Are you fully prepared for your meeting with the silver king?
It’s time to meet the king in his court. If you’re not ready you’ll be left grasping your knees as he moves on to his next meeting. Use this checklist to make sure you’re showing up with the right tools, from there it’s just wits and skills that’ll persuade the king in your favor.
Before even taking the fight into consideration, you are going to have to present the fly. Often with a touch of wind. So you’ll need a fast-action rod with a tip that is efficient in handling wind and generating line speed quickly. Once you are connected, you’ll need to be applying maximum pressure at all times with a rod that tells the fish you’re in control. We recommend 11 and 12 weights. 10 weights have their time and place in slick conditions with fish on the smaller side.
In a tarpon fight the reel is your winch, it must be smooth in both directions and have the drag/durability to wear the fish out. The more backing the better, but being that you’ll most likely be fighting the fish from a boat in relatively shallow water you don’t need to go crazy with backing. 200 yards of #30 is usually sufficient. Smooth drags are crucial in fighting tarpon for the surges they make. Bulletproof reels that can handle large amounts of torque without having flex in the frame/spool are necessary.
The fly line you want to be throwing is based on two things, the situation, and your abilities/style. Weight forward, floating, with a tropical core and coating is your situational foundation for most oceanside and Keys backcountry tarpon fishing. Color and taper design should be tailored to your preference.
Clear lines and clear tip lines have become very popular for the stealth factor. Most modern tarpon lines are designed to be loaded and shot quickly, even in wind. The Cortland Liquid Crystal tarpon has a short front-loaded taper.
Some anglers aren’t keen to clear lines as they need an opaque line to find and fish the fly. The SA Amplitude Smooth Grand Slam line and the RIO Premier Tarpon QuickShooter are very front-heavy lines, and easy to load. The Wulff Triangle Taper Floating has a short head that is more evenly distributed, easier to aerialize line and make soft presentations. The RIO Elite Flats Pro has a best of both worlds effect where it loads quickly, but innovative weight distribution and rear taper design allows it to be aerialized and helps with softer showings. The Cortland Ghost Tip with 9′ of clear intermediate will be your friend in a solid chop and when the fish are hanging a little deeper.
Whether you’re making leaders or getting them pre-tapered/pre-made, have a surplus of leaders and tippet material readily available. Especially fluorocarbon bite tippet material in a range of sizes. You’ll run through it very quickly, either from changing flies, changing sizes to get the bite, or hopefully from fish chaffing it up.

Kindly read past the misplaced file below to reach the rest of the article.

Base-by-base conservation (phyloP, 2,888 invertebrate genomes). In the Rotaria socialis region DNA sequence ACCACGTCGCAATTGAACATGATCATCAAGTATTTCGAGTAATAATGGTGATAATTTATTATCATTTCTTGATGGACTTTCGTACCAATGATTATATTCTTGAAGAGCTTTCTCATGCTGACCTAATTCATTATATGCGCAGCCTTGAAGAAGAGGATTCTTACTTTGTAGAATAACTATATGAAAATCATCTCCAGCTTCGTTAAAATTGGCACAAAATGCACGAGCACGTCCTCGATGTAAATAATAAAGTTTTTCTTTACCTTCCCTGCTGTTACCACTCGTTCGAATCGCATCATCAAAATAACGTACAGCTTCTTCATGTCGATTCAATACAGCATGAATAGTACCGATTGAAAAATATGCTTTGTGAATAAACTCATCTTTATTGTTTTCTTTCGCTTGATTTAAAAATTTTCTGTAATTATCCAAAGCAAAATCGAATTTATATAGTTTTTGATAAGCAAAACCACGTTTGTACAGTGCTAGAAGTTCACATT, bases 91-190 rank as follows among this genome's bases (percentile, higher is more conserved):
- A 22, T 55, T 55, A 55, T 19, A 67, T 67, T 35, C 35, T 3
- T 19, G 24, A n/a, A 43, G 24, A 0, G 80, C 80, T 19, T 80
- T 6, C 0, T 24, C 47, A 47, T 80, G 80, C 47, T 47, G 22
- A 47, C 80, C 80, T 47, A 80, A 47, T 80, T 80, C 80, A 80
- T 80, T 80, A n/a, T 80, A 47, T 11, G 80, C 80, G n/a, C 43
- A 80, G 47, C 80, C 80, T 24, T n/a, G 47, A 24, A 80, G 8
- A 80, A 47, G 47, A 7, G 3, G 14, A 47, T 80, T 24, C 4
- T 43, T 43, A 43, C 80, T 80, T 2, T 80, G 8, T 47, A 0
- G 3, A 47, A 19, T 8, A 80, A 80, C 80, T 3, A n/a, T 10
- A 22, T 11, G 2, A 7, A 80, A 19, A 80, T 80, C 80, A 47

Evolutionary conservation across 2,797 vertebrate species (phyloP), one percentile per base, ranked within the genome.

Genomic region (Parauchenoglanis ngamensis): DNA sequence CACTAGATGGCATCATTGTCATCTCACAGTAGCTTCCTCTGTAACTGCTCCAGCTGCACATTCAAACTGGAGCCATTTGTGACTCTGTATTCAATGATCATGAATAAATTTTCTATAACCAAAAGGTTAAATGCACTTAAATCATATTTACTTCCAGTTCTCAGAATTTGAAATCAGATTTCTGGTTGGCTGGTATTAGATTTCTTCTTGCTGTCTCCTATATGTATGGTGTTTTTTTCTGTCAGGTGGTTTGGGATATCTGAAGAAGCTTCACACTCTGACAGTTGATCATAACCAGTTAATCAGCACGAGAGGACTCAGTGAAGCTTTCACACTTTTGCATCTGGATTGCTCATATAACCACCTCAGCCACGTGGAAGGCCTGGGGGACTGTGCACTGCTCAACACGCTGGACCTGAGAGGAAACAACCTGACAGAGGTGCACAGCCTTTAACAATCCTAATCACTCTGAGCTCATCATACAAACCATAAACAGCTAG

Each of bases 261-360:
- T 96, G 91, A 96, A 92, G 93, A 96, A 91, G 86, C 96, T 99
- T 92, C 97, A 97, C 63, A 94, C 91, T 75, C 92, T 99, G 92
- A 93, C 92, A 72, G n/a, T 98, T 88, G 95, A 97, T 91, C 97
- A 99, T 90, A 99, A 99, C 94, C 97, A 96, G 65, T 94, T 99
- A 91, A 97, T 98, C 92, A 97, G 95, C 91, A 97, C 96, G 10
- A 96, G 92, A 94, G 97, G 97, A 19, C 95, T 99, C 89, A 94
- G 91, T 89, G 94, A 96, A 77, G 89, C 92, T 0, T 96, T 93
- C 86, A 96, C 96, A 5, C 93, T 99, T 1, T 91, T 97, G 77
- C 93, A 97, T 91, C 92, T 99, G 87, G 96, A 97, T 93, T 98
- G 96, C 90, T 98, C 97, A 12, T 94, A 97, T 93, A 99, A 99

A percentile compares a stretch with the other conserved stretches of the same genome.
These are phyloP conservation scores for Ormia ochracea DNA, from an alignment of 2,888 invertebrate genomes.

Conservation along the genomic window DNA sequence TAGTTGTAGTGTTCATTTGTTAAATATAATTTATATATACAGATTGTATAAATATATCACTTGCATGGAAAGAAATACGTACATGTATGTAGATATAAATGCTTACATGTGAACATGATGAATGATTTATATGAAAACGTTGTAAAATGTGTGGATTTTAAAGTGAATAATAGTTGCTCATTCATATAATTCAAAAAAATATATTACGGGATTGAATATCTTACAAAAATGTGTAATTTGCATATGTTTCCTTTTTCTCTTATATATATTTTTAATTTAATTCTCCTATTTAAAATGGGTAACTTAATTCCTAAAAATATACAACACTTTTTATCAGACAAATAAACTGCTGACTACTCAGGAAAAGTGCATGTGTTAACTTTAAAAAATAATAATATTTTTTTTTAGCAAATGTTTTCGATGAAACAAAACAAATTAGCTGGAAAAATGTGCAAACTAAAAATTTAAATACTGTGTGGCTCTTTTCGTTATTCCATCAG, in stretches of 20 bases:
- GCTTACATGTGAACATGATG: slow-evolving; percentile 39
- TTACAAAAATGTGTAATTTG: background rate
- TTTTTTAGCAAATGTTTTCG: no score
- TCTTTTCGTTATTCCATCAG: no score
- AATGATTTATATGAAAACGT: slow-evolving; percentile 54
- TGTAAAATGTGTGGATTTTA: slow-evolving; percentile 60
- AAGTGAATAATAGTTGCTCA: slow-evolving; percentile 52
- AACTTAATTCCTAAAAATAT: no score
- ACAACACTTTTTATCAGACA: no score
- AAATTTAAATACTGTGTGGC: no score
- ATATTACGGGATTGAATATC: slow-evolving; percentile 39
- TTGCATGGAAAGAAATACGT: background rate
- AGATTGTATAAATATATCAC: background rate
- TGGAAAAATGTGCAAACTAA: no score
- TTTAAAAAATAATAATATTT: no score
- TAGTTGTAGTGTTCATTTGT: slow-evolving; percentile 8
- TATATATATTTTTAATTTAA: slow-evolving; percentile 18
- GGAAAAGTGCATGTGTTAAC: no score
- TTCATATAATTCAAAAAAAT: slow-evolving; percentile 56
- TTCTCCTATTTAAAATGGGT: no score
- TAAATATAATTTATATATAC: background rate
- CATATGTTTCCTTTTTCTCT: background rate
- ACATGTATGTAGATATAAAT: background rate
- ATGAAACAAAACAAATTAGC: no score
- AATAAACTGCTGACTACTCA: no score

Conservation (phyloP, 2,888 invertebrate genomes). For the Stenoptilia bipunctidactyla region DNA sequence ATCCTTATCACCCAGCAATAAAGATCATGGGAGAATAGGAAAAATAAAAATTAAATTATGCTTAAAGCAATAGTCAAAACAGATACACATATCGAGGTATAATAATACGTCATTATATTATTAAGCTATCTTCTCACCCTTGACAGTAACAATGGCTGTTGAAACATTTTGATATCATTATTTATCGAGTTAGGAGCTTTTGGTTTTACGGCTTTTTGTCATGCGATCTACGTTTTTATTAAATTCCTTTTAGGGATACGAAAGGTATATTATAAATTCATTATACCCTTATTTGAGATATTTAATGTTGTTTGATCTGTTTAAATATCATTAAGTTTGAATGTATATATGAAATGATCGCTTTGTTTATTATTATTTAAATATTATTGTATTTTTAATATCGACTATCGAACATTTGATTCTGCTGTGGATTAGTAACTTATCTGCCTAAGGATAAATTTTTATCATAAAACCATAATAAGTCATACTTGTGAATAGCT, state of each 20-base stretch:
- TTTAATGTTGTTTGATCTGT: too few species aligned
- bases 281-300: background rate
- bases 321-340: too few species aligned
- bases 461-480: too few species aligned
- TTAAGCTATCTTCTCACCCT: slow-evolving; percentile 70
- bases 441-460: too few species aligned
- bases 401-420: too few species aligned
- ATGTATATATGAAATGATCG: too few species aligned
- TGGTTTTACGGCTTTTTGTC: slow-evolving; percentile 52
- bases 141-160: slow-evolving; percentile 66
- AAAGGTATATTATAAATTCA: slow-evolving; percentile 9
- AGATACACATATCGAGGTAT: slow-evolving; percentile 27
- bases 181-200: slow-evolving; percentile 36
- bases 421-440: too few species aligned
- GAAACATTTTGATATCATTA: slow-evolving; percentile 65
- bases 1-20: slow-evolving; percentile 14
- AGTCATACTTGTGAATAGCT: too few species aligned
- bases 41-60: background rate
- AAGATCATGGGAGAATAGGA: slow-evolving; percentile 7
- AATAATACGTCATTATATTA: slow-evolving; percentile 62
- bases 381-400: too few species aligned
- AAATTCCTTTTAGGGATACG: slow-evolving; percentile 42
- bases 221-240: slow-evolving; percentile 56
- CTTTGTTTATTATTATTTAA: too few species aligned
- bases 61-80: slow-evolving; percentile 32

Feeding these fish is all about having the right color/size fly in the right spot with the right movement. That’s a lot of things you have to get right so it’s good to have an abundance of options. Experiment. Once you get a fish to bend out and look at the fly, that’s a hint that whatever caught his eye might have a similar effect on the next fish. At that point your foundation is built and it’s time to focus on feeding them.
The general rule for colors is a good starting point: dark flies on dark days or in cloudy water, natural flies throughout the day in clear water, yellow or chartreuse when the sun is high and bright. Try it in both clear and cloudy water.
Worm flies are a great option throughout May and early June as tarpon have a predisposition to eating them. Due to the erratic nature of palolo worms, the worm is the fly that gives you the best chance on bad angle shots.
As for tiers you have the luxury of showing these fish something that looks and acts differently from anything they’ve seen in the previous years. From shorter versions of proven tarpon hooks to beautiful new capes, and new natural streamer materials like goat and & sheep. Make sure you’re utilizing modern materials to improve your tarpon patterns.
Sure you want to look good for your meeting with the king, but it goes deeper than that. Tarpon on fly is as much a head game as anything and the sun/heat has a direct impact on your performance. Lightweight, moisture-wicking, UV blocking apparel combined with steady hydration is the equation to keeping your head in the game. You’re also going to want a rain jacket aboard when the spring sun showers or afternoon storms roll around.
You’ve almost completed the checklist! The proper accessories will make things easier and make you more efficient. You need to do everything you can to cut glare so you can see every movement the fish makes. This includes a good pair of polarized sunglasses, a hat with a dark underbrim, and a Buff or sun gaiter that you can pull up to block light from coming in behind your glasses.
Gloves will help your hands and fingers in several ways. They’ll prevent sunburn and line burn, they’ll also help keep your hands from getting torn up when you get to grab some face.
Keeping a pair of nippers around your neck and a pair of pliers on your belt allows you to change flies, tighten knots and remove steel quickly without wasting time or fumbling around.